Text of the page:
But he said that this past spring — about six months after the first trial was concluded — when Halford and he met with Thiel's representative to discuss Thiel investing in the vaccine's development, the representative "yelled" at Halford for arguing that his decision to do the testing without FDA monitoring was motivated by a desire to help herpes sufferers without unnecessary delay.
Thiel's rep "said, 'We want to help people too, but we want to help a billion people, and we need to go through the FDA,' " Fernandez recalled.
The PayPal co-founder Thiel and a group of other investors committed $7 million to Rational Vaccines on Aug. 23, with the condition that future testing of the vaccine comply with FDA standards, Fernandez said.
Thiel, who did not respond to a request for comment from CNBC, himself invested $4 million, according to Fernandez.
Last Sunday, a story by Kaiser Health News focused on Thiel's investment and highlighted the fact that the 2016 trial "did not rely on traditional U.S. safety oversight."
The article noted that "Thiel has been a vocal critic of the FDA, claiming in an interview that its approval process was so unwieldy 'you would not be able to invent the polio vaccine today.'"
Jonathan Zenilman, chief of the infectious disease division of Johns Hopkins Medical Center, told Kaiser Health News, referring to the vaccine trial, "What they're doing is patently unethical."
"There's a reason why researchers rely on these protections," Zenilman said. "People can die."
An FDA spokeswoman told CNBC, "The FDA does not comment on individual cases or speculate on hypothetical situations."
"However, generally speaking, the FDA believes that the oversight of clinical investigations, including review by an IRB, is critically important and notes it is a regulatory requirement for clinical investigations subject to FDA regulations," the spokeswoman said.
But Fernandez told CNBC, "I wasn't aware of an ethical problem then, and I'm not aware of an ethical problem now."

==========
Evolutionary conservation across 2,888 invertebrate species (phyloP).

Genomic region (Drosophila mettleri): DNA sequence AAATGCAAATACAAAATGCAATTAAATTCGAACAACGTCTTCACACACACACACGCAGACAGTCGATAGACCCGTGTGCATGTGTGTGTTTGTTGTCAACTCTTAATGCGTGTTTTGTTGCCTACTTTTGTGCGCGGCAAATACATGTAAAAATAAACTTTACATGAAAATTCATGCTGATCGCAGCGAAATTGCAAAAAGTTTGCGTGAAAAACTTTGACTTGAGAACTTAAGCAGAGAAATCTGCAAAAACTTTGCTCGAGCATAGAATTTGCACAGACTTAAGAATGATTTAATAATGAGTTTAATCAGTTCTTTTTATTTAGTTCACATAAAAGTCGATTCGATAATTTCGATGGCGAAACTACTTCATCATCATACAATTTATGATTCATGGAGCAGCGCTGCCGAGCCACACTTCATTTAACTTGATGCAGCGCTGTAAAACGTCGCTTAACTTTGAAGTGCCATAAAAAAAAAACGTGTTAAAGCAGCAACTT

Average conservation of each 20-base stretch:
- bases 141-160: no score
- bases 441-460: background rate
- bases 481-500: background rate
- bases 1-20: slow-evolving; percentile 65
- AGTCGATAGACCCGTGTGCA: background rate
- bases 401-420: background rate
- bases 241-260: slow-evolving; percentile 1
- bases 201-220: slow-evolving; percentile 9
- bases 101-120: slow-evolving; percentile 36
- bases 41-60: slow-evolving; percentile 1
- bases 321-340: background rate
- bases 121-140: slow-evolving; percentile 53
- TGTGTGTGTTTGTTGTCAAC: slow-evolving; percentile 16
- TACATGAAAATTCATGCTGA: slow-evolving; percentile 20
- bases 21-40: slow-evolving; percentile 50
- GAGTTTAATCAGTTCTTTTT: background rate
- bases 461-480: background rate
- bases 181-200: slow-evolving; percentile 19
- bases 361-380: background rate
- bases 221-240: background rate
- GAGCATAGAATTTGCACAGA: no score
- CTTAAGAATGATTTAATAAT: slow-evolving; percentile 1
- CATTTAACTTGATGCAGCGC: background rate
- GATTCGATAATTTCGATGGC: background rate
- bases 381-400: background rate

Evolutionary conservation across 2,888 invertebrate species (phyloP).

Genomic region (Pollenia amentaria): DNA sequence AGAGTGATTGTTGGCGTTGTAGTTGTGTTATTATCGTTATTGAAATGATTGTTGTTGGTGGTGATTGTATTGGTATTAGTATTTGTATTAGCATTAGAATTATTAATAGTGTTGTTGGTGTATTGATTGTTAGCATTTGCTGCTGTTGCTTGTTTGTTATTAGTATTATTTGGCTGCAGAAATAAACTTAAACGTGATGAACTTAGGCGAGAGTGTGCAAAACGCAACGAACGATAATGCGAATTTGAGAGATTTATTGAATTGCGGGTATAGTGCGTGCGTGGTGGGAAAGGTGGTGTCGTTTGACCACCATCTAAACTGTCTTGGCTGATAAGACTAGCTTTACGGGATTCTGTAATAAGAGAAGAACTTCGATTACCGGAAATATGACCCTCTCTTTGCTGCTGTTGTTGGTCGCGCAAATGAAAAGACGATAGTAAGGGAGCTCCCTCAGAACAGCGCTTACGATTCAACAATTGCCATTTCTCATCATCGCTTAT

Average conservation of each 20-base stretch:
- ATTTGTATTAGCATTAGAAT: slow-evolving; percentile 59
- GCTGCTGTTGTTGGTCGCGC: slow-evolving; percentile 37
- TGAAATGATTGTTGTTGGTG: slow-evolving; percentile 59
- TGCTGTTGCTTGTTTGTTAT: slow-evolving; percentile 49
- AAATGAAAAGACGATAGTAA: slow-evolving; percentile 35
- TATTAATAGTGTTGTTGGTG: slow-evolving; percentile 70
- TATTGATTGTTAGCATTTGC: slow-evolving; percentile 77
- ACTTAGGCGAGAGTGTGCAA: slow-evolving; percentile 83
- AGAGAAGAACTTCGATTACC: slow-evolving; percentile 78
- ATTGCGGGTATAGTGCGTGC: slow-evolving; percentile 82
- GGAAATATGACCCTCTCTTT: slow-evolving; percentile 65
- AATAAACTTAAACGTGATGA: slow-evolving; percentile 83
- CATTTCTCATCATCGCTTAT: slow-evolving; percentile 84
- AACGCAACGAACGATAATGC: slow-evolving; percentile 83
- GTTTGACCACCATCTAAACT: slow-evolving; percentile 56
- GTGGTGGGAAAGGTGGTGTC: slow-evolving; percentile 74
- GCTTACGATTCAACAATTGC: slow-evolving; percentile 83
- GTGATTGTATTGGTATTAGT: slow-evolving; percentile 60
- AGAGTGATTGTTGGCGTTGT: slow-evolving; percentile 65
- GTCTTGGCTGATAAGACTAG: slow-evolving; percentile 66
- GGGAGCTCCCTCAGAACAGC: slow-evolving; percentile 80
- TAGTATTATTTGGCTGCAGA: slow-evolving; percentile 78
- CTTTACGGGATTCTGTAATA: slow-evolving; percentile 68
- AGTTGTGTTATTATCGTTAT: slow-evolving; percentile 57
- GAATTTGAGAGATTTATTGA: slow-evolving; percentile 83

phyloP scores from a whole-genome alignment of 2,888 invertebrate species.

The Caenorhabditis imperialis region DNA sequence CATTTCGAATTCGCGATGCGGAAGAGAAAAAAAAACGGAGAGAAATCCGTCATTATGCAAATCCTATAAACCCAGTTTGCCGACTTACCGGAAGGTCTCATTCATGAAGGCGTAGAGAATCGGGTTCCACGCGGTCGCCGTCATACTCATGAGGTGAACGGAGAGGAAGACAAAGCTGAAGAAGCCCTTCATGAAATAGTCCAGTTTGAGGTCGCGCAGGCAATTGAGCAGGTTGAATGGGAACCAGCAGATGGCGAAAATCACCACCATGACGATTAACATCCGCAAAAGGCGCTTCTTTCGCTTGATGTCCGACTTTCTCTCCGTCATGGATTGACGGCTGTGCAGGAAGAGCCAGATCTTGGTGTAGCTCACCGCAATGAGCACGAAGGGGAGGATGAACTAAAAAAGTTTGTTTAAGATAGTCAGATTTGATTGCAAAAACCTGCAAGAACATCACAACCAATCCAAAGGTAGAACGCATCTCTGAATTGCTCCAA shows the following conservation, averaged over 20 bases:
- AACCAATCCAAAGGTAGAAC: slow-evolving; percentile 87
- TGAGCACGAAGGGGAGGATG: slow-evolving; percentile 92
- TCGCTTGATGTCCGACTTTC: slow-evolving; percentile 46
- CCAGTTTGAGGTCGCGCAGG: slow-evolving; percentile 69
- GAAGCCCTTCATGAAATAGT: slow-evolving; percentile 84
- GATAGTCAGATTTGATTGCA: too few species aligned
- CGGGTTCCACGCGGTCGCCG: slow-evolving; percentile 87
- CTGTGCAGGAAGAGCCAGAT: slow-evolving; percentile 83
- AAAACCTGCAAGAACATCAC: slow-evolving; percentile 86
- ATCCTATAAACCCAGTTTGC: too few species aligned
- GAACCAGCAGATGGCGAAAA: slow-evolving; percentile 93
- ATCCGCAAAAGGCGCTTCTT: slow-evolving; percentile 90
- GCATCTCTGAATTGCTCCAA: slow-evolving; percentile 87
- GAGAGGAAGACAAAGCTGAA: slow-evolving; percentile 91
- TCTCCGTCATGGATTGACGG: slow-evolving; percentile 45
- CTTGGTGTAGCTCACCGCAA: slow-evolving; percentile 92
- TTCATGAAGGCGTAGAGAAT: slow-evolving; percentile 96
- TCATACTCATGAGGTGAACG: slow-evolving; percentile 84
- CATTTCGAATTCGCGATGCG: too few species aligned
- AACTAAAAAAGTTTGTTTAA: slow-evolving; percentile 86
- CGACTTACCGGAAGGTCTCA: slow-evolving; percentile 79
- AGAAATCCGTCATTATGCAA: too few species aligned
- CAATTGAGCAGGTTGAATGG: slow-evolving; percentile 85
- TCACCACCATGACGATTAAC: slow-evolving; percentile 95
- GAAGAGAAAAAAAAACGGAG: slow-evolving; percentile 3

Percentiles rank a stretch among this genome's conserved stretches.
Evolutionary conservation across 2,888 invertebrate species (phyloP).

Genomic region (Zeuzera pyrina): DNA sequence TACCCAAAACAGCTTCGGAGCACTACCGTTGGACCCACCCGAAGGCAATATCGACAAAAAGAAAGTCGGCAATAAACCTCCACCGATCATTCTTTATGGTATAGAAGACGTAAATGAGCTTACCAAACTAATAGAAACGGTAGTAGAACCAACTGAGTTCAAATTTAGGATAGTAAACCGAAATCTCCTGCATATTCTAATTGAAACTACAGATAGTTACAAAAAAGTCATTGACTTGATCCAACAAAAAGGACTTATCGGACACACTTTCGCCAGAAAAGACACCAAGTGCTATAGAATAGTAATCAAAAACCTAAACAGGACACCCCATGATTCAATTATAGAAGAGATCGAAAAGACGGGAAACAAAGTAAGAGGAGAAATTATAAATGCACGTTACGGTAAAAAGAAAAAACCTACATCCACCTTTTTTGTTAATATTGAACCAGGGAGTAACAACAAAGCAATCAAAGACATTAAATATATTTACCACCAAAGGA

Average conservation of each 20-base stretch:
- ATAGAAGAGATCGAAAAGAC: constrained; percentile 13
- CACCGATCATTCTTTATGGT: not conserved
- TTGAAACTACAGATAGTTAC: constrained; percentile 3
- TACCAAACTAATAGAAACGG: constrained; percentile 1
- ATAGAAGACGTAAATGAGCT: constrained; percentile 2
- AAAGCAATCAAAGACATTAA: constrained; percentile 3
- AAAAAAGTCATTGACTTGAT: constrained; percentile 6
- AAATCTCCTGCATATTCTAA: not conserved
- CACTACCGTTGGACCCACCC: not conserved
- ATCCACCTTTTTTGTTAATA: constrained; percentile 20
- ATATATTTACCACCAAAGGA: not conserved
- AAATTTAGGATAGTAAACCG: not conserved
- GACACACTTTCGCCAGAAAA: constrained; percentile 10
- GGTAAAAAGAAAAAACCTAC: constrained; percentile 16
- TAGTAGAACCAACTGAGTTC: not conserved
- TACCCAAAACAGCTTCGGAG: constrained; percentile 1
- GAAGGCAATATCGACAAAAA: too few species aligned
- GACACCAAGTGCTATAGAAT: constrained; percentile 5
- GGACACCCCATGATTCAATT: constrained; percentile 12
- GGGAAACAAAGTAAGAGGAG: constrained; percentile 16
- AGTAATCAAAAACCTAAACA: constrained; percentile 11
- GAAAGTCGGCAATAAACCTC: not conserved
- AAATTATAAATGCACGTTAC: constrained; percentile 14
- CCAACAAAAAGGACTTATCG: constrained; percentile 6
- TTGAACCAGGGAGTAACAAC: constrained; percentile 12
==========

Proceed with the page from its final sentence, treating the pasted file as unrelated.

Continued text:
Asked why Halford decided to do the clinical tests without traditional monitoring, Fernandez said, "The truth is, only Dr. Halford can answer that."
Fernandez speculated that Halford, who was terminally ill for years, was trying to help a number of herpes sufferers, particularly after being asked for help from two such people who ended up committing suicide.
"I'm suggesting that he, in his conscience, felt that he would move as quickly as possible and not have another death on his head," Fernandez said.
"He was fighting cancer the entire time," Fernandez said. "He knew he was never going to make a dime from this."
"Whatever Bill did, he did for the greater good."
Fernandez said Halford told participants in the trial that the trial was not approved by the FDA and required them to each sign an informed consent form to participate.
"The narrative that is out there is that this guy duped some people into getting injections and they are victims," Fernandez said. "And that is not the case."
Fernandez said that all of the participants in the trial were suffering from chronic herpes outbreaks, and a number of them were suffering outbreaks even while taking the herpes treatment drug Valtrex.
One of those participants, a 48-year-old truck driver from New Jersey named Richard Mancuso, told CNBC that he had sought to participate in the trial after suffering from two to three herpes outbreaks every month for the prior 20 years.
Mancuso said he was interviewed by Halford for three hours before Halford agreed to admit him to the trial, and that the professor told him that "you really have to think about this seriously, because there are risks involved, this is an experimental vaccine, and I cannot make any promise."
"He was really clear what the situation was," Mancuso said of Halford.
Mancuso told CNBC on Friday that he did not recall Halford informing him that FDA or IRB monitoring was traditional for a clinical trial. However, after this article first appeared, he said he had confirmed that disclosure was on the consent form that Halford had him sign before admitting him to the trial.
Mancuso received three injections during separate visits to St. Kitts. He said his outbreaks began tapering off, and that he last had an outbreak on March 27.
"Oh, my God, he gave me my life back," said Mancuso when asked what he thought of Halford. "It doesn't get much better than that."
Mancuso said he gets "a little upset over" criticism of Halford's decision to conduct the trial without FDA monitoring. He has posted a video response to the Kaiser Health News story on his Facebook page.
"He knew he had very little time to help people," Mancuso told CNBC. "Nobody has $5 billion and 15 years to get a vaccine approved. ... He's a professor; he's on a professor's salary."
The Southern Illinois University School of Medicine, where Halford worked, when asked for comment by CNBC, referred to a statement the school issued earlier this week.
"Rational Vaccines licensed the patent rights from SIU School of Medicine to advance the clinical application of the vaccine and is required to abide by all applicable laws and regulations in pursuit of those development objectives," the school said in that statement.
"The 2016 clinical trial was conducted solely by Rational Vaccines. Dr. Halford's involvement was as the Chief Scientific Officer of Rational Vaccines, not as a faculty member of SIU School of Medicine. The company ran the clinical trial independently of SIU involvement."